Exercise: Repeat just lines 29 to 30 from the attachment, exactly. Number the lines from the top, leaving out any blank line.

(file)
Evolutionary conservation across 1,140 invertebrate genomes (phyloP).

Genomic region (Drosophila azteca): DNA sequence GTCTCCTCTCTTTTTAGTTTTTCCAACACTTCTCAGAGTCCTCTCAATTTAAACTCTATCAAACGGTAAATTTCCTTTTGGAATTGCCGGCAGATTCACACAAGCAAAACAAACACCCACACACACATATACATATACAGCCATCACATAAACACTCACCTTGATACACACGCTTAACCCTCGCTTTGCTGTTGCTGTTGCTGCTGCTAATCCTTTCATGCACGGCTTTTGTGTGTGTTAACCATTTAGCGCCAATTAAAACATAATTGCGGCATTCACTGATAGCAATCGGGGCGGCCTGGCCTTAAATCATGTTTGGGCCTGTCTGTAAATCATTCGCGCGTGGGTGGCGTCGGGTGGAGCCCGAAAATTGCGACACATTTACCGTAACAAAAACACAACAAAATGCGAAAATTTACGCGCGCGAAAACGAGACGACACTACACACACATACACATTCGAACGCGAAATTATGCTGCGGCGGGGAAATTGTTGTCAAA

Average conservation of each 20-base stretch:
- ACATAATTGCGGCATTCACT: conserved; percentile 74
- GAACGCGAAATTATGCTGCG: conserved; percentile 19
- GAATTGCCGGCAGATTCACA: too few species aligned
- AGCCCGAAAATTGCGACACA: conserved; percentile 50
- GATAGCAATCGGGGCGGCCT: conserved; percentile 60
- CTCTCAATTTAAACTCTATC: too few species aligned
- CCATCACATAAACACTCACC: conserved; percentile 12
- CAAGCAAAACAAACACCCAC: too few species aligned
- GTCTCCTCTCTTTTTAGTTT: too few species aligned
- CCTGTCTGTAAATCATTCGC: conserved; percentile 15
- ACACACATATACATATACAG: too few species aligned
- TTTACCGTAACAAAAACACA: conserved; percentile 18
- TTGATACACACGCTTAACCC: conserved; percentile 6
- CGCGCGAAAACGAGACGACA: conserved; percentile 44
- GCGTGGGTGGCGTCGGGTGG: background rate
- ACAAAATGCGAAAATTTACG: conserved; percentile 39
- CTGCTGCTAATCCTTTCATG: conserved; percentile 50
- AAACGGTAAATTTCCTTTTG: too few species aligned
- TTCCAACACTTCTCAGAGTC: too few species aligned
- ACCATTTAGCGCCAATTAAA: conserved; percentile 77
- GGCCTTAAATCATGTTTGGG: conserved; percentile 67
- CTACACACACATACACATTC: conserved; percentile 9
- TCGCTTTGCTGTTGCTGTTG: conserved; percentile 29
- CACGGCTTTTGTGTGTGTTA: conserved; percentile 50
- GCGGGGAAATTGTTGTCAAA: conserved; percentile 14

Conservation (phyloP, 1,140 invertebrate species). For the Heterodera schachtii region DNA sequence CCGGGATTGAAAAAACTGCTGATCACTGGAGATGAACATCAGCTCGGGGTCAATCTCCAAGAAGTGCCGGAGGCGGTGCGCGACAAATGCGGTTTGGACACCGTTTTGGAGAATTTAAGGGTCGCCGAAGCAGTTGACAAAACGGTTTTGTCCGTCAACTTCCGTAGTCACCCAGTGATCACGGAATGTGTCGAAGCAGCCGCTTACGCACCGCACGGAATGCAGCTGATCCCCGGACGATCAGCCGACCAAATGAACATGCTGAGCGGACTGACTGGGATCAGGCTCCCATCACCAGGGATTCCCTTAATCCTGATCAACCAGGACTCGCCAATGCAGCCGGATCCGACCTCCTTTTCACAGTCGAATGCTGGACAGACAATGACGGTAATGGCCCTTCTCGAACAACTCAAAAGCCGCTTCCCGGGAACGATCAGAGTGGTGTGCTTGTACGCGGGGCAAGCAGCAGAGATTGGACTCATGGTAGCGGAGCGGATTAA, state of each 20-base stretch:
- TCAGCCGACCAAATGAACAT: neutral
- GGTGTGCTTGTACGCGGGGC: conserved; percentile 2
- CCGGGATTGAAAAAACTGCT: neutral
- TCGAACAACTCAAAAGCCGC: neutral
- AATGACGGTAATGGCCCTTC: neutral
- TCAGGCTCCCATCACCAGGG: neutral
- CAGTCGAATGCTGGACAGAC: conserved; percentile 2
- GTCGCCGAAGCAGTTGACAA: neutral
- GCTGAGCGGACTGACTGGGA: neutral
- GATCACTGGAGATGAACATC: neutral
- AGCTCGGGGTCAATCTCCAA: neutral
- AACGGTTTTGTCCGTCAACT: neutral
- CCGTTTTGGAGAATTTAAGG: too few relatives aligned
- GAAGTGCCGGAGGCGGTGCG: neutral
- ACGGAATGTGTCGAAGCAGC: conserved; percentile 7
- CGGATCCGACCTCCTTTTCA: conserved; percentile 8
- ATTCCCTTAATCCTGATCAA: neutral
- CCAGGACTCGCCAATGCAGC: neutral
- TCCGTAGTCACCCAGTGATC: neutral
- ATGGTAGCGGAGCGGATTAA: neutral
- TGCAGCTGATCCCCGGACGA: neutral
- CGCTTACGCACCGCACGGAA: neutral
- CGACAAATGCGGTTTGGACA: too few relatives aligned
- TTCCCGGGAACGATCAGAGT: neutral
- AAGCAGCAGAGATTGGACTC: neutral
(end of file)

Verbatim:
Conservation (phyloP, 1,140 invertebrate species). For the Heterodera schachtii region DNA sequence CCGGGATTGAAAAAACTGCTGATCACTGGAGATGAACATCAGCTCGGGGTCAATCTCCAAGAAGTGCCGGAGGCGGTGCGCGACAAATGCGGTTTGGACACCGTTTTGGAGAATTTAAGGGTCGCCGAAGCAGTTGACAAAACGGTTTTGTCCGTCAACTTCCGTAGTCACCCAGTGATCACGGAATGTGTCGAAGCAGCCGCTTACGCACCGCACGGAATGCAGCTGATCCCCGGACGATCAGCCGACCAAATGAACATGCTGAGCGGACTGACTGGGATCAGGCTCCCATCACCAGGGATTCCCTTAATCCTGATCAACCAGGACTCGCCAATGCAGCCGGATCCGACCTCCTTTTCACAGTCGAATGCTGGACAGACAATGACGGTAATGGCCCTTCTCGAACAACTCAAAAGCCGCTTCCCGGGAACGATCAGAGTGGTGTGCTTGTACGCGGGGCAAGCAGCAGAGATTGGACTCATGGTAGCGGAGCGGATTAA, state of each 20-base stretch:
- TCAGCCGACCAAATGAACAT: neutral